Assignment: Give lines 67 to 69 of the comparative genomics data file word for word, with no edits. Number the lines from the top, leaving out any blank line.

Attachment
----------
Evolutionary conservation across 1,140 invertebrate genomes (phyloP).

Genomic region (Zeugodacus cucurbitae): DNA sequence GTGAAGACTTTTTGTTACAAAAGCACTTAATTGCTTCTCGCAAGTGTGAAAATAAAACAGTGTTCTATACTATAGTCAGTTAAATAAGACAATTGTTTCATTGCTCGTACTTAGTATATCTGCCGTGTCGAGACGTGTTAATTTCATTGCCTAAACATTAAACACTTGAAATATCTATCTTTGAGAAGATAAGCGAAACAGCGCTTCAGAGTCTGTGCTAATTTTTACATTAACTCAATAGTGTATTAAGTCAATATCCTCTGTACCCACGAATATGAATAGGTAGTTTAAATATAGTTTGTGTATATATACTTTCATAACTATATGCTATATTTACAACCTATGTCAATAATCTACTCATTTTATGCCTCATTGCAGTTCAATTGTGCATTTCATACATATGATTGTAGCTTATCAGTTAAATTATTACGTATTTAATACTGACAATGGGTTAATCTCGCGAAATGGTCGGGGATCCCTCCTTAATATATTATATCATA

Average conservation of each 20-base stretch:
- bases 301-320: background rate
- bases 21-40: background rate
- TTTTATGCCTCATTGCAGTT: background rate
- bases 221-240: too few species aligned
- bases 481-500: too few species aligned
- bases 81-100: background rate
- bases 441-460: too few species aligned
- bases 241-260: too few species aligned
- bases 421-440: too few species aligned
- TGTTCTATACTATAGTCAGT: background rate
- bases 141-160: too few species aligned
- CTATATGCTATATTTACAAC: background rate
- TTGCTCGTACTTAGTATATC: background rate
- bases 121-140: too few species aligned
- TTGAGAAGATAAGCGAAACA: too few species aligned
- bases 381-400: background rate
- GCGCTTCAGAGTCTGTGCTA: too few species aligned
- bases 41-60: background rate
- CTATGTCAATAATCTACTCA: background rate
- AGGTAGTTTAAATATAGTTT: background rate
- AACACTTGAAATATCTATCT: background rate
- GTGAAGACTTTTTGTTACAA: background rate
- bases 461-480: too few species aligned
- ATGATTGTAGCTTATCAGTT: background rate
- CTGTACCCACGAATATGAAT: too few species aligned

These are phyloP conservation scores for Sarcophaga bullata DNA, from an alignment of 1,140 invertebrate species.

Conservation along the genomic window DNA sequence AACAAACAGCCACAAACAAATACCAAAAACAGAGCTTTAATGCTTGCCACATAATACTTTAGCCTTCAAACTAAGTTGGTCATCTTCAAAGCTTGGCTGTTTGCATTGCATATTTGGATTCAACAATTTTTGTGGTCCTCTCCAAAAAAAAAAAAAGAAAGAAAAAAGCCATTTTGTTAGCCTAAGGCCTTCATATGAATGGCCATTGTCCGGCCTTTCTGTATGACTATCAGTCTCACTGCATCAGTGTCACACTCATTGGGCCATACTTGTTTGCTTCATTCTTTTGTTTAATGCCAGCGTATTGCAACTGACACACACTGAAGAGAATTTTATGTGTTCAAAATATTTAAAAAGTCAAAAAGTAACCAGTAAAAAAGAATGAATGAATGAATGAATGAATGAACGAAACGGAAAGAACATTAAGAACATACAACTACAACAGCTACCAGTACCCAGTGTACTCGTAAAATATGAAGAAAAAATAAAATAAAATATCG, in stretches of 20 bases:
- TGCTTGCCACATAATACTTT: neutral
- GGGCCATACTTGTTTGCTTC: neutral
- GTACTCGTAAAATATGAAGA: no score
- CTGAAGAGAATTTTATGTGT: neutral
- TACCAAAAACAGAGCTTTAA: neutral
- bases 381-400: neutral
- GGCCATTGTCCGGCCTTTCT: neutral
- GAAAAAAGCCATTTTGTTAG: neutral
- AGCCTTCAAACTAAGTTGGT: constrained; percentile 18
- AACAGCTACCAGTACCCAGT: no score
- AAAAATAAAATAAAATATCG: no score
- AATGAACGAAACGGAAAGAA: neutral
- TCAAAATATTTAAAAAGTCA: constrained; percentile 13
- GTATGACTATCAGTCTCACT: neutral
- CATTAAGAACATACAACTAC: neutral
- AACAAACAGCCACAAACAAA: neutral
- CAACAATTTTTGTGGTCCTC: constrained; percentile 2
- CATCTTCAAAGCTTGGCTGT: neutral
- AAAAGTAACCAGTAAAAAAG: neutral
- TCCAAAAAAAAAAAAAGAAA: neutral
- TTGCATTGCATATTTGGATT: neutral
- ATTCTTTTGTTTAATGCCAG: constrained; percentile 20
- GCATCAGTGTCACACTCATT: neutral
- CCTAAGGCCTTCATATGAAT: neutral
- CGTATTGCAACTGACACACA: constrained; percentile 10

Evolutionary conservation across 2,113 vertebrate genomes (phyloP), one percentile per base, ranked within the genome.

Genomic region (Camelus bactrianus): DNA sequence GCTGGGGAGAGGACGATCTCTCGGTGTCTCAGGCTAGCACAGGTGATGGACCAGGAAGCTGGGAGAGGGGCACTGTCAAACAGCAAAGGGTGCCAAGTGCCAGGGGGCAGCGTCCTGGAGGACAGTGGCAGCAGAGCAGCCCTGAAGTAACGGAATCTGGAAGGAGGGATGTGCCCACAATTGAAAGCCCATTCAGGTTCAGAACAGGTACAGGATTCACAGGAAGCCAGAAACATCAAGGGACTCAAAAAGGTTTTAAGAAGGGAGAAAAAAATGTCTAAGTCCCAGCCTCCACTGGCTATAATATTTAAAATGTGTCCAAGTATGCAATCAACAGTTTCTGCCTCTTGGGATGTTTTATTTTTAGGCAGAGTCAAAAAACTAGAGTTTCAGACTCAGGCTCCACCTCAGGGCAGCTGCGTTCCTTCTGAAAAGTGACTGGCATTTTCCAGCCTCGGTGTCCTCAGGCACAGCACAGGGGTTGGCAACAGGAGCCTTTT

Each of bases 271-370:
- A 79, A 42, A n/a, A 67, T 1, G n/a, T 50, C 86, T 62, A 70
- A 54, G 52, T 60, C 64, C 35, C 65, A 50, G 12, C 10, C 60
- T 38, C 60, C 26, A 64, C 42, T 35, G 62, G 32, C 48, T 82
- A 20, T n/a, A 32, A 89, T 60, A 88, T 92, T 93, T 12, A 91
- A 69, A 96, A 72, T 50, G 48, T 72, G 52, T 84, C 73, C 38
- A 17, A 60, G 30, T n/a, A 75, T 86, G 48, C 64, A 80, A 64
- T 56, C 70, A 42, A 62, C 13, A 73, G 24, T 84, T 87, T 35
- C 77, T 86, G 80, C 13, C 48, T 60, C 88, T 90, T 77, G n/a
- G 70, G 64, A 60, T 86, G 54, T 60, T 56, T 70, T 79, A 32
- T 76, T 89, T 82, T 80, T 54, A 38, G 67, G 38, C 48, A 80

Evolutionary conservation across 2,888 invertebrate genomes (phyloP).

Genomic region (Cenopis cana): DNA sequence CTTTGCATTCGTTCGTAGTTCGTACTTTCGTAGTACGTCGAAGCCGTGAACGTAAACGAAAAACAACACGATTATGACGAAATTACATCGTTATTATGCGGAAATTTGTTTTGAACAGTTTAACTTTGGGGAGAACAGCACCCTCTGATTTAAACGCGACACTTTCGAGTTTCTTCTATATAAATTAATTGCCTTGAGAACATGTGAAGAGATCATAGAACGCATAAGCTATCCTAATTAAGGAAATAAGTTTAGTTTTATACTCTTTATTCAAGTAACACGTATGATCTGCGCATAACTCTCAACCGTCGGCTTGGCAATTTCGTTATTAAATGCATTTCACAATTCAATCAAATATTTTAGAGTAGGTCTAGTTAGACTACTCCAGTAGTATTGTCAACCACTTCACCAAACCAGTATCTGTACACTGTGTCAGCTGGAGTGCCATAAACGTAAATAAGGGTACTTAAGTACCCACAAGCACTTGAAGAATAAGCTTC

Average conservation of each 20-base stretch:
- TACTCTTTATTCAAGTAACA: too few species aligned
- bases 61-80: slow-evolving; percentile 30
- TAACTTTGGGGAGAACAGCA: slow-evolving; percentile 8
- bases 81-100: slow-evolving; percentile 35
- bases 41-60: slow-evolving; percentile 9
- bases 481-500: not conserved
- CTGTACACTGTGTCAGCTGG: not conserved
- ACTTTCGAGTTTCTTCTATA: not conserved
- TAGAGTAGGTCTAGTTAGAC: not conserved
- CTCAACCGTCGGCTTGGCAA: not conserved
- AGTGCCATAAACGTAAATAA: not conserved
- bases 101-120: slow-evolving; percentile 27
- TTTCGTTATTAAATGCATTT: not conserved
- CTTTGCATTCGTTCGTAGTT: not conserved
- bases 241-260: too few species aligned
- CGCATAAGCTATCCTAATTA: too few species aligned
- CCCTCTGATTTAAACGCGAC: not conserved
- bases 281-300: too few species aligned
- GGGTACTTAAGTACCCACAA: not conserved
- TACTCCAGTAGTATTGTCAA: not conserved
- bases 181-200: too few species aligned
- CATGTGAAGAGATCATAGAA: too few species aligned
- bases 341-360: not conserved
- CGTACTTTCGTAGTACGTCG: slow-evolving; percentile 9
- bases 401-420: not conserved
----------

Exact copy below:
- G 70, G 64, A 60, T 86, G 54, T 60, T 56, T 70, T 79, A 32
- T 76, T 89, T 82, T 80, T 54, A 38, G 67, G 38, C 48, A 80

Evolutionary conservation across 2,888 invertebrate genomes (phyloP).